Researchers working to save endangered ocelots in the RGV
The Valley's endangered ocelot population may have a fighting chance in the future.
There are fewer than 100 of them left in the Valley, and seven organizations are putting their resources together to study the possibility of expanding the cat's habitat.
The organizations say they need pristine land like the one at the El Sauz Ranch in Willacy County to make a difference.
"All around us is ocelot habitat," Dr. Ashley Reeves said of the areas where she's found and studied local ocelots over the last two years.
The Recover Texas Ocelots Project is underway now.
The first goal of the project is to locate ocelots using game cameras. Next, the team will temporarily trap and sedate ocelots to measure their health, DNA, and collect their sperm.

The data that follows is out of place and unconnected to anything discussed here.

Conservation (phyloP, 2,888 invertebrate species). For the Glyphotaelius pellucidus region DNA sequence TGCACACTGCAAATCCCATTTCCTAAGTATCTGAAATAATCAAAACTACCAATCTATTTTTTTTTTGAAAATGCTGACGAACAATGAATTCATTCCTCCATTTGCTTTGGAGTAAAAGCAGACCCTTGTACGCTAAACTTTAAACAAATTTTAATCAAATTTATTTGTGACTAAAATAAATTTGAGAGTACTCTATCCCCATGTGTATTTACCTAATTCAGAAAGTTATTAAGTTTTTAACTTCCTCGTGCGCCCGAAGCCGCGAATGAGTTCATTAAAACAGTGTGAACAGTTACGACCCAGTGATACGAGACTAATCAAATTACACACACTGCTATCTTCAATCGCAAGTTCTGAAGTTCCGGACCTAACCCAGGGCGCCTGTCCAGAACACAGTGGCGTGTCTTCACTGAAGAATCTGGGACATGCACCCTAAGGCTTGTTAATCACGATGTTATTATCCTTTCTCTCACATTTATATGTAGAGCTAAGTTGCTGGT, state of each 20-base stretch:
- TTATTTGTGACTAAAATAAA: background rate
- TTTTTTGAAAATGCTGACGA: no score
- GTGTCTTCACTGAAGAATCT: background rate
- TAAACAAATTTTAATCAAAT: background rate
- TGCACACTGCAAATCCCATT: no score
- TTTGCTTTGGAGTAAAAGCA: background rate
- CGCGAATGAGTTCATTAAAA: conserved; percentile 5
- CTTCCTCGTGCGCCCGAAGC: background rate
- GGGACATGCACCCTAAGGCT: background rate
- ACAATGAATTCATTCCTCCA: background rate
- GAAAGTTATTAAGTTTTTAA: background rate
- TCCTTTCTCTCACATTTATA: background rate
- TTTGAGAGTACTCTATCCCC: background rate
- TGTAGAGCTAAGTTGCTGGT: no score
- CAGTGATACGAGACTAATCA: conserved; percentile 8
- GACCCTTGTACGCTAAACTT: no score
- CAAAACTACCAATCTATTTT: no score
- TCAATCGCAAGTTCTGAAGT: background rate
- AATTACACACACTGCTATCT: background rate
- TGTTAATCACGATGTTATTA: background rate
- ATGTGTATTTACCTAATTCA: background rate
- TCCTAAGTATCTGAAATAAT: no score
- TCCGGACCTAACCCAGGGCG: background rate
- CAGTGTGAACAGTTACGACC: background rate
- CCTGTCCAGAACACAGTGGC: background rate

The next step would be to figure new places for where the ocelots could live.
Seven organizations are combining resources for this project, officially called “Developing and Assessing Strategies for Reintroducing Ocelots to Historical Texas Habitat.”
Those groups are the Texas A&M Natural Resources Institute, East Foundation, the Caesar Kleberg Wildlife Research Institute, Lindner Center for Conservation and Research of Endangered Wildlife at the Cincinnati Zoo, the University of Tennessee Comparative and Experimental Medicine Program and Center for Wildlife Health, Texas Parks and Wildlife Department, and the U.S. Fish and Wildlife Service.
For more information, visit recovertexasocelots.org.
Watch the video above for the full story.
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